Skip to main content
Statement banner
Policy Insights

Ageing, gender, migration. Three reasons why EU policymakers should care about Demography

By Arnstein Aassve

The challenge of adapting to demographic changes is now more than ever on the EU agenda. It is essential to keep the demography agenda alive, strong and relevant even beyond the EU elections in 2024.

Daniel Frese, Pexels


The challenge of adapting to demographic changes is now more than ever on the EU agenda. Perhaps the most visible sign came through the creation of a vice-presidency on Democracy and Demography at the European Commission in 2019. Ms Dubravka Šuica and her team have since dedicated enormous efforts to bring demography to the center of European discourse and to support member states to tackle concrete consequences of population change. It is essential to keep the demography agenda alive, strong and relevant even beyond the EU elections in 2024.

Three areas of pressing relevance demonstrate this.

First, the new era of ageing: The socio-economic challenges around ageing are here to stay. Luckily, some of the societal implications of this trend are reasonably predictable when seen from a demographic point of view.

Crises are inevitable. Policies that address ought to enhance resilience. They should enable both citizens and service providers to cope and adapt to the next shock – whatever it will be. A focus on resilience means that policies are thought of in terms of proactive planning, adaptability, flexibility and where possible, prevention, rather than post-hoc solutions to challenges related to the ageing of the population. Resilience means that our policy-generating system must also be resilient for all living generations, from education and health care to employment and family policies. As ageing is taking place everywhere in Europe, the EU must be a key player in terms of exchange of knowledge and coordination on resilience-enhancing policies.

Second, gender: Equality and empowerment are key elements of a demographic agenda. They have consequences on economic growth, productivity and competition – and thus to society.

The European Pillar of Social Rights sets out goals that include competitive economies, economic growth, social inclusion, equality and wellbeing. The European Commission has already made great progress in promoting gender equality. However, stark country differences remain. In most places in Europe, women still bear a double burden through work and child-rearing. Frequently a third burdensome task falls to them, which is the care for older parents. This helps explain persistent low fertility. Poor public infrastructure for child-care imposes family dependence, holds back the transition to adulthood, and delays the onset of family formation and childbearing among the young. The European Union must promote strong care-related policies and commit to ambitious targets for gender equality.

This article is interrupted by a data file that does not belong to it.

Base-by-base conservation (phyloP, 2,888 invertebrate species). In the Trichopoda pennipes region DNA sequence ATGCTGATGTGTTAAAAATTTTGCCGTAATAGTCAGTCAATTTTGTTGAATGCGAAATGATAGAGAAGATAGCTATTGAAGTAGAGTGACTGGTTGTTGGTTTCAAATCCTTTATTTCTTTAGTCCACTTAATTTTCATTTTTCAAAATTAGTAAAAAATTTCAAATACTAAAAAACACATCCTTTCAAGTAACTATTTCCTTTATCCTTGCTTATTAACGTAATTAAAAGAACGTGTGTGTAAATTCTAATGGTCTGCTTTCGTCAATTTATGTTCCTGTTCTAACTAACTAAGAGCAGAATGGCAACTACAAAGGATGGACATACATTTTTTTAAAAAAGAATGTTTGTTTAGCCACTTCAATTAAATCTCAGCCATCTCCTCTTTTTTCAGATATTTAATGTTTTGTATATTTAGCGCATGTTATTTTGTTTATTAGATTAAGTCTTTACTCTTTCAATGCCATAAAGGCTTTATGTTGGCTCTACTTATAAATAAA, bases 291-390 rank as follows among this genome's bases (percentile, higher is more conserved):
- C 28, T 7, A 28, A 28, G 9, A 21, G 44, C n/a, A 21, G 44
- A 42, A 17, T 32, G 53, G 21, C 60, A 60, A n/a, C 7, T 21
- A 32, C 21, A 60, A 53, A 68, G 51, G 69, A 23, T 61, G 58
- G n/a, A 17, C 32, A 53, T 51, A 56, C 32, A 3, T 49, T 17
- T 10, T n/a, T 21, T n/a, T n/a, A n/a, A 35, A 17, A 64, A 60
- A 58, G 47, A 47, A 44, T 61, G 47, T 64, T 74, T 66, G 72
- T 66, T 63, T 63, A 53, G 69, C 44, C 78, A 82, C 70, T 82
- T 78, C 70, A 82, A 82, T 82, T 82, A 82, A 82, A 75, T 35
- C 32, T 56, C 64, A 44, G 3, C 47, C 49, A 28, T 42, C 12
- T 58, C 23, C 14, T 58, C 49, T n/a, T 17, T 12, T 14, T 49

Third, migration within the EU: Migration between member states is a core characteristic of Europe. Yet it is often misunderstood.

The dimensions of intra-European migration are diverse, and must be studied. In many EU regions, young people are leaving rural areas and seeking opportunities elsewhere. This has direct EU policy implications. From the Functioning of the European Union, article 174, one reads: “… the Union shall develop and pursue its actions leading to the strengthening of its economic, social and territorial cohesion. In particular, the Union shall aim at reducing disparities between the levels of development of the various regions and the backwardness of the least favoured regions. Among the regions concerned, particular attention shall be paid to rural areas, areas affected by industrial transition, … and permanent natural or demographic handicaps...” Migration from eastern and southern EU countries to northern and western regions is also persistent and long-established. Yet, in public discourse, emigration processes are often given a negative connotation and frequently coined as “Brain-Drain”. The fact is, however, we know very little about the existence and the dimensions of a Brain-Drain process, as we have little data on migration flows and their consequences. In this case, efforts need to be made at the EU level to monitor intra-EU mobility to properly document the dimensions and consequences of the freedom of movement in our region. 


Views and opinions expressed are those of the author only and do not necessarily reflect those of the European Union, the European Commission, or the institution in which he is affiliated.




Additional Information

Authors of Original Article